Three powerful unions representing Ontario teachers and education workers declared war Tuesday against the governing Liberals after a controversial anti-strike bill passed in the legislature.

The two biggest unions representing elementary and secondary school teachers are urging their members to withdraw from any voluntary activities as a show of protest of what they're calling "draconian" legislation.

The Ontario Secondary School Teachers' Federation is telling its members not to do any voluntary activities — such as coaching sports teams — on Wednesday.

The Elementary Teachers' Federation of Ontario (ETFO) is urging its members not to participate in "any school-based or system level meetings of any kind" on Mondays.

They're calling them "McGuinty Mondays" after Premier Dalton McGuinty, Ontario's self-styled "education premier" who is now facing the ire of his former allies who've helped him remain in power for nine years.

CUPE Ontario, which represents 55,000 workers such as custodians and school secretaries, also opposed the legislation.

The unions were also furious after they were asked to leave the legislature shortly after the passage of the bill.

Speaking on CBC Radio's Here and Now show on Tuesday afternoon, ETFO president Sam Hammond said teachers feel "betrayed by this government and are outraged by this government. It will not be business as usual anymore."

He said individual teachers will be free to choose which volunteer activities with students, if any, they will withdraw from. He also described the legislation as undemocratic and unconstitutional.

The minority Liberals and the Progressive Conservatives teamed up to pass the legislation, which will shortly become law once it receives royal assent.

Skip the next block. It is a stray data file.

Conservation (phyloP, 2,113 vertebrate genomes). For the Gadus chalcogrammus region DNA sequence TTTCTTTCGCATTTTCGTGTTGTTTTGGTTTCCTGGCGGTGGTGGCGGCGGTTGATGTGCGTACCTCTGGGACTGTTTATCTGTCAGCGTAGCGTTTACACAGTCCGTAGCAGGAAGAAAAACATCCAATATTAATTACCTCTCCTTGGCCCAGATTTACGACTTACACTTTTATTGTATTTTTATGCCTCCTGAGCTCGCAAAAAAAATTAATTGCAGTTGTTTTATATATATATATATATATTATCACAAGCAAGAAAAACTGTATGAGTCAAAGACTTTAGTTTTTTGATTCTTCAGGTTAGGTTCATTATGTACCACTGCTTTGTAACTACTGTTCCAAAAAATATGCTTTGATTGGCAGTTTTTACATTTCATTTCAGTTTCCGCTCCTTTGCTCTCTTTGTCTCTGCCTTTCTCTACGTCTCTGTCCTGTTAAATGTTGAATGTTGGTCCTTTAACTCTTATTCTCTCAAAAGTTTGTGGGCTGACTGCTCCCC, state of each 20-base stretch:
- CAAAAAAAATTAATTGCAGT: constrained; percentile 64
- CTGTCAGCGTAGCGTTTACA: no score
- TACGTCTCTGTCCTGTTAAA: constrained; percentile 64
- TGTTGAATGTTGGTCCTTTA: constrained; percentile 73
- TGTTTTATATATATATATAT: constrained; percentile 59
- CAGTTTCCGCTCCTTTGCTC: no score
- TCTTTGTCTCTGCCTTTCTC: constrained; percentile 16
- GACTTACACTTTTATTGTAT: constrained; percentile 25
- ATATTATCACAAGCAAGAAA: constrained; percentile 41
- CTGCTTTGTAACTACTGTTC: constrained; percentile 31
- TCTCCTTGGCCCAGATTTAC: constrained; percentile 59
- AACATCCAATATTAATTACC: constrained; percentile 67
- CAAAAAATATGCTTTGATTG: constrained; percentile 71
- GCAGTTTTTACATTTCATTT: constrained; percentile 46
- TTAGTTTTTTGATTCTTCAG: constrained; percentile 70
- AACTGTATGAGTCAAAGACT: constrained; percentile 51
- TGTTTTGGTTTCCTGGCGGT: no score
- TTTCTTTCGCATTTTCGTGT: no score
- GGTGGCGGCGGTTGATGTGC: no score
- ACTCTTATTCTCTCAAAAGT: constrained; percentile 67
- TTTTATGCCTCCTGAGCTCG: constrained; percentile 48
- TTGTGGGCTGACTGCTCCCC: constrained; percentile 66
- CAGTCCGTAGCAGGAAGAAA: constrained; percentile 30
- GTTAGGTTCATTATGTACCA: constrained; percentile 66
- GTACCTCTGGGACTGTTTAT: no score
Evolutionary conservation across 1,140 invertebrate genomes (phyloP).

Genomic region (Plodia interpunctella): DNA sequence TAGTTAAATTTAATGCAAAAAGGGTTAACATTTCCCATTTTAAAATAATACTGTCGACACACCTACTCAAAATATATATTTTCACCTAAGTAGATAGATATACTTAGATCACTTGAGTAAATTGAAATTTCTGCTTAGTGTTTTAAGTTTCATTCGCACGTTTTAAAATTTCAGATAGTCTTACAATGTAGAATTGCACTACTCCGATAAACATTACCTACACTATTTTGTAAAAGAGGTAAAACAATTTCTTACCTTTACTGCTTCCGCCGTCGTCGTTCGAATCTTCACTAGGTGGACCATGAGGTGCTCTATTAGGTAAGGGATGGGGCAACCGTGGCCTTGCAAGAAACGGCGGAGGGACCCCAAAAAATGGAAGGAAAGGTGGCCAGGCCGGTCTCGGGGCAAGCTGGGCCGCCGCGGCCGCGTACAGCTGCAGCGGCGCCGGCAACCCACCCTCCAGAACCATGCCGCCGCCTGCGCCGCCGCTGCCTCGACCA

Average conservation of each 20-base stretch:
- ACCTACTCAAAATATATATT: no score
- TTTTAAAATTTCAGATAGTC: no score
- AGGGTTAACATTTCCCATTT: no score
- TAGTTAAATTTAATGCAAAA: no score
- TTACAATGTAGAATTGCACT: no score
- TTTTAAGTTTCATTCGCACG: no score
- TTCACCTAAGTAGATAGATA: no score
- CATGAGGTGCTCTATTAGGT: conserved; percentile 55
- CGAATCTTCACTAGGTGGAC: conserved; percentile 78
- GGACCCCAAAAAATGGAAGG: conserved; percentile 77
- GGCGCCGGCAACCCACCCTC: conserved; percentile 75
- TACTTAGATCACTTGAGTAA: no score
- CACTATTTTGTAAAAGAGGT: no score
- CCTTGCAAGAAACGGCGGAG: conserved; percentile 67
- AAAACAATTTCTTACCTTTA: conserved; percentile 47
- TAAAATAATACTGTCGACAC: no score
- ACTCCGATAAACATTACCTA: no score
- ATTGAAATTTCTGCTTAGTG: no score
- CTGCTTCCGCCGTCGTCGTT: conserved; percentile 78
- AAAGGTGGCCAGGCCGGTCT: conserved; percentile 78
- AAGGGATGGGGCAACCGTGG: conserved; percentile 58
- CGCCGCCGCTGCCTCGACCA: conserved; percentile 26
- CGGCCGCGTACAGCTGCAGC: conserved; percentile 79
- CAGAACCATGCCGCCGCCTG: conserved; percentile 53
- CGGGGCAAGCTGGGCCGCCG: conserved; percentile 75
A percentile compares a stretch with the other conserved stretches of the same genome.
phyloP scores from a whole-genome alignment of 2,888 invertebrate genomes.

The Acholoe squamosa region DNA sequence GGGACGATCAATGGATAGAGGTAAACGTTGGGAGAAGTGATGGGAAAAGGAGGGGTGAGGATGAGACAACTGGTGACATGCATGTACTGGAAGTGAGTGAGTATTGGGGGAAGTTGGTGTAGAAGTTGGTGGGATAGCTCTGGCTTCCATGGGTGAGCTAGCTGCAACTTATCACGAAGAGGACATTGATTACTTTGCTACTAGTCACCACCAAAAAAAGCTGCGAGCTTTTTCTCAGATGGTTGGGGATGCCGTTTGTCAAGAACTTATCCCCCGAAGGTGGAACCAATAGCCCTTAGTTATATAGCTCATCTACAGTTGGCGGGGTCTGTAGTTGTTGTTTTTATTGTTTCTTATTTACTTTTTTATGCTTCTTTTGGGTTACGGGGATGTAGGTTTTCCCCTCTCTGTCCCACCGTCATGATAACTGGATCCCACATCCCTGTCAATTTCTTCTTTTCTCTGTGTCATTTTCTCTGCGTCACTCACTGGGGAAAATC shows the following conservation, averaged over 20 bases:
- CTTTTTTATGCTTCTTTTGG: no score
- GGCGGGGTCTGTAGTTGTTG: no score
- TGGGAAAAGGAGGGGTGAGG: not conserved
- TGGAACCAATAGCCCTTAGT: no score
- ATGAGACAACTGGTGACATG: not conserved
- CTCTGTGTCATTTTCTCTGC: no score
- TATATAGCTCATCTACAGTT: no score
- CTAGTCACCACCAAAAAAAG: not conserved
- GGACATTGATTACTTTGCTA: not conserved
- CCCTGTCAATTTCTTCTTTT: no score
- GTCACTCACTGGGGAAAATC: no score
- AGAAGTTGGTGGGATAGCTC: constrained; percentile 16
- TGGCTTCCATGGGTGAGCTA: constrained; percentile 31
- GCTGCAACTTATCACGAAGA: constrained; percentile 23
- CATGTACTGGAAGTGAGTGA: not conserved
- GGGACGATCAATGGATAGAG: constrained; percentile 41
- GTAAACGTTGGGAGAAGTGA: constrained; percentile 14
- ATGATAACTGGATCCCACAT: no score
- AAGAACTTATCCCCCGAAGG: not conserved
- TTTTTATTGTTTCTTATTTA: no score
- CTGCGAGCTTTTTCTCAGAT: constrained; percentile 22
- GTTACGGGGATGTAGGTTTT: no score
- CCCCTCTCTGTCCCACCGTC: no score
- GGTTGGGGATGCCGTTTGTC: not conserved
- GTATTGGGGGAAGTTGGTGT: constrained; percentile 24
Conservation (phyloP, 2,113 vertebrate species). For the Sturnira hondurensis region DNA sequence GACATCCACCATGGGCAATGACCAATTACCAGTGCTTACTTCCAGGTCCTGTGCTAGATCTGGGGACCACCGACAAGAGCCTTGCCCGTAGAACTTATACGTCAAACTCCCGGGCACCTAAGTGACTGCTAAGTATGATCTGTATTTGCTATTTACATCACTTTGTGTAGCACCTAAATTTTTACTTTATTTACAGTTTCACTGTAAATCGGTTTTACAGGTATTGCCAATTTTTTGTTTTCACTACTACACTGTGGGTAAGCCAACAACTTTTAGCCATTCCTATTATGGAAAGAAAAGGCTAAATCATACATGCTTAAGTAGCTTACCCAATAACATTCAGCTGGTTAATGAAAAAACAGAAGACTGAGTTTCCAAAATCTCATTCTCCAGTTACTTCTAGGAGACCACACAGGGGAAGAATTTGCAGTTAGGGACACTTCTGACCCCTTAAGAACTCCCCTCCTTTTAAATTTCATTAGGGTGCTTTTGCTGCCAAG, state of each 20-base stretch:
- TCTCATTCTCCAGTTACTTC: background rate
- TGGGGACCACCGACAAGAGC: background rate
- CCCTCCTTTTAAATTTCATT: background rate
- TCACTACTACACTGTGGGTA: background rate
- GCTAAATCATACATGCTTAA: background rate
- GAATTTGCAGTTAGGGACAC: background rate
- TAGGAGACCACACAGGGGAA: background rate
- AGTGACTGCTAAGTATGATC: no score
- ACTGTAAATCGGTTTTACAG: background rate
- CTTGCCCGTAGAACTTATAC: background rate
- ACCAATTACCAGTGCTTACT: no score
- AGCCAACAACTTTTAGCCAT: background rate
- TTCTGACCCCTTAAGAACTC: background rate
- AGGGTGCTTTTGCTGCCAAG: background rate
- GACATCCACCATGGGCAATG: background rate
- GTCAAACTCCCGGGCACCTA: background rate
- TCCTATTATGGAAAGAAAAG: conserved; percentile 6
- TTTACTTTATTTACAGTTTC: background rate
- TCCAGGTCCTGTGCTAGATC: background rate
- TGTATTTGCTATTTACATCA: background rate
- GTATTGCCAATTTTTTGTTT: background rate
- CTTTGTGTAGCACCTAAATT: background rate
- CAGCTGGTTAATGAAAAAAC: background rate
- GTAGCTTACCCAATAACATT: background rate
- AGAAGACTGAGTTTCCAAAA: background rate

Bill imposes two-year strike ban

The bill imposes new contracts on thousands of teachers that reins in wages and cuts benefits, such as sick days, for two years.

It also gives the government the power, for at least two years, to stop strikes and lockouts.

Unions are fuming that the bill was passed, joining a national civil liberties group that's condemned the legislation as undemocratic.

They say it violates constitutional rights and the unions have vowed to fight the bill all the way to the Supreme Court of Canada.

The governing Liberals recalled the legislature early to get the bill passed before Sept. 1, saying the province couldn't afford the rollover of old contracts.

But since the proposed legislation is retroactive to that date, it would claw back any pay hikes or benefits once it becomes law. The Liberals say the bill, which passed by a vote of 82 to 15, is needed to help them eliminate Ontario's $15-billion deficit.

They've made it clear that they'll do the same with other public-sector workers if they can't negotiate a wage freeze through collective bargaining.

The legislation is based an agreement the province reached with English Catholic and francophone teachers, which included three unpaid days off in the second year and cutting sick days in half to 10 a year.

With files from CBC News